Is America's Hazmat in Good Hands?
Yes, for now. But the world will need a new crop of dedicated dangerous goods professionals to ensure hazmat reaches its destination, safely and on time.
- By Roger Marks
- Mar 01, 2018
I've never met a dangerous goods professional who told me he or she dreamed of managing hazardous cargo as a child. I've never met one who majored in "Hazmat Studies" in college or who even thought much about hazardous materials before taking the job.
Hazardous materials management, as it turns out, is a career many come to without necessarily meaning to. Because of their talents, reliability, achievements, and other qualities, they have been entrusted with protecting employees, property, and the public from the risks posed by materials that have the potential to explode, set aflame, corrode steel, poison, and otherwise damage human health and the environment. Hazardous materials management is a huge responsibility, and those entrusted with it take it seriously.
I've met dangerous goods professionals from all 50 states and from Canada, Mexico, Brazil, Germany, and China. I've spoken with hundreds more stationed across the globe. They are analysts, engineers, chemists, geologists, project managers, lab managers, plant supervisors, coordinators, specialists, technicians, and more. They hold various hard-earned certifications, licenses, and credentials, and they all share one thing in common: They've stumbled upon a field of great importance, one that impacts the safety and well-being of their employees, the public, and workers throughout the supply chain.
Once these chosen few professionals enter the world of dangerous goods, most never leave.
Who Are America's Hazmat Shippers?
Professionals who ship hazmat and hazardous waste perform a job that is integral to life on this planet, yet most of us never think about the work they do. Thanks to their dedication and in-depth expertise, we mostly don't have to.
For the uninitiated, dangerous goods professionals are involved in securing, shipping, transporting, or managing dangerous goods, called hazardous materials or hazmat by the U.S. Department of Transportation (DOT). In the simplest terms, these materials come in nine hazard classes: Explosives (1), Compressed Gases (2) Flammables (3 and 4), Oxidizers and organic peroxides (5), Toxic and Infection Substances (6), Radioactives (7), Corrosives (8), and "Miscellaneous" hazards, including lithium batteries (9).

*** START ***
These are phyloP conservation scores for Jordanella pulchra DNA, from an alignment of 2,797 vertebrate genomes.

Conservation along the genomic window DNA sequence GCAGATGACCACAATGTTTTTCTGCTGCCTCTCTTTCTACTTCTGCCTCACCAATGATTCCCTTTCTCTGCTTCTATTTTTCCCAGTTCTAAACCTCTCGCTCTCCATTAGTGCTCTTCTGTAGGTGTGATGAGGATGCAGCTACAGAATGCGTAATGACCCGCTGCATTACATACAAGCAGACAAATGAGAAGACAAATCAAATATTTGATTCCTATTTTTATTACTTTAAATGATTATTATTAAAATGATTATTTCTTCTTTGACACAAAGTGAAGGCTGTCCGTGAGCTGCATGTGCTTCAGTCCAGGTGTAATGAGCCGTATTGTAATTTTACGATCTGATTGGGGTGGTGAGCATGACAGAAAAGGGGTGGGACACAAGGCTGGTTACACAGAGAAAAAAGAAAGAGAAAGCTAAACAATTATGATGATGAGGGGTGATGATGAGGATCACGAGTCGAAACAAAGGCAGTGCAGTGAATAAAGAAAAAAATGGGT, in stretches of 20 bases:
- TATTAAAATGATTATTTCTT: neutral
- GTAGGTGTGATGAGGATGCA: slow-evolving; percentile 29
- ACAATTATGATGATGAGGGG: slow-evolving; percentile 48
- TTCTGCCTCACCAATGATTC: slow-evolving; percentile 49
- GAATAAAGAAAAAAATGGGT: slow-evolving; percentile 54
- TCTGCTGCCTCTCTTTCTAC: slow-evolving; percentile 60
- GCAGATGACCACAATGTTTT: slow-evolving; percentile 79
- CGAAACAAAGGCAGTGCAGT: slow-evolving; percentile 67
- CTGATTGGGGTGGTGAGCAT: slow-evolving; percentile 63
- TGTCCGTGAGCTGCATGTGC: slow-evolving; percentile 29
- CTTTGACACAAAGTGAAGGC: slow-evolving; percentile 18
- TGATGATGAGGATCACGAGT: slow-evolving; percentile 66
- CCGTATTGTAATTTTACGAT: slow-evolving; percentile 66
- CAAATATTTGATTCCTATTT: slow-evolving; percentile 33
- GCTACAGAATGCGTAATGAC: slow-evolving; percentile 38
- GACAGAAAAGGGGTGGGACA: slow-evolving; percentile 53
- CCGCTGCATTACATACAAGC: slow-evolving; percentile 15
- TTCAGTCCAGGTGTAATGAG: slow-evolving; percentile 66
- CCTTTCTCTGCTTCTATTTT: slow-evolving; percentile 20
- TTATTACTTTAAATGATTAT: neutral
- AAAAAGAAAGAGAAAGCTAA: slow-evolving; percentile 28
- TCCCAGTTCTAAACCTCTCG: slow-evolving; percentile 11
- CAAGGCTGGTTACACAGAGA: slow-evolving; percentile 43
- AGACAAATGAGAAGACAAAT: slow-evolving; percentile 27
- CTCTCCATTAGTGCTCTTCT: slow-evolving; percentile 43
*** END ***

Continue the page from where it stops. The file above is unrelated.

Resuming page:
In other words, it's mostly stuff you can't send through the mail. Except when you can, that is, as with limited amounts of some materials from nearly every class. Every rule has its exception; you learn this fast in the world of dangerous goods.
Some of these exceptions, such as special rules for limited quantities of hazmat and "consumer commodities," are crucial in delivering every day goods such as medicines, antifreeze, nail polish, cologne, aerosol cans, charcoal, lighters, and much more, reliably and at a cost we can afford.
Dangerous goods management is a vocation in which the meaning of words matters. In an era in which reality itself often seems up for debate and concrete truths are hard to come by, this is no small thing.
The day-to-day job of managing hazardous materials also requires and rewards an excruciating attention to detail. Hazmat exceptions and exclusions are just one example. From the required order of elements on the shipping paper to closure instructions for packaging to hazard labels with strict design standards, leaving out details is something hazmat professionals will not abide. They can't afford to.
Depending on the situation, missing a detail could lead to injured workers, a rejected shipment, a package leaking in transit, highway closures, emergency landings, response costs, future liability, civil penalties from U.S. DOT and other agencies, or worse. With DOT penalties for hazmat mistakes now above $78,000 per day, per violation, even small mistakes can be costly.
What's It Take to Be a Hazmat Professional?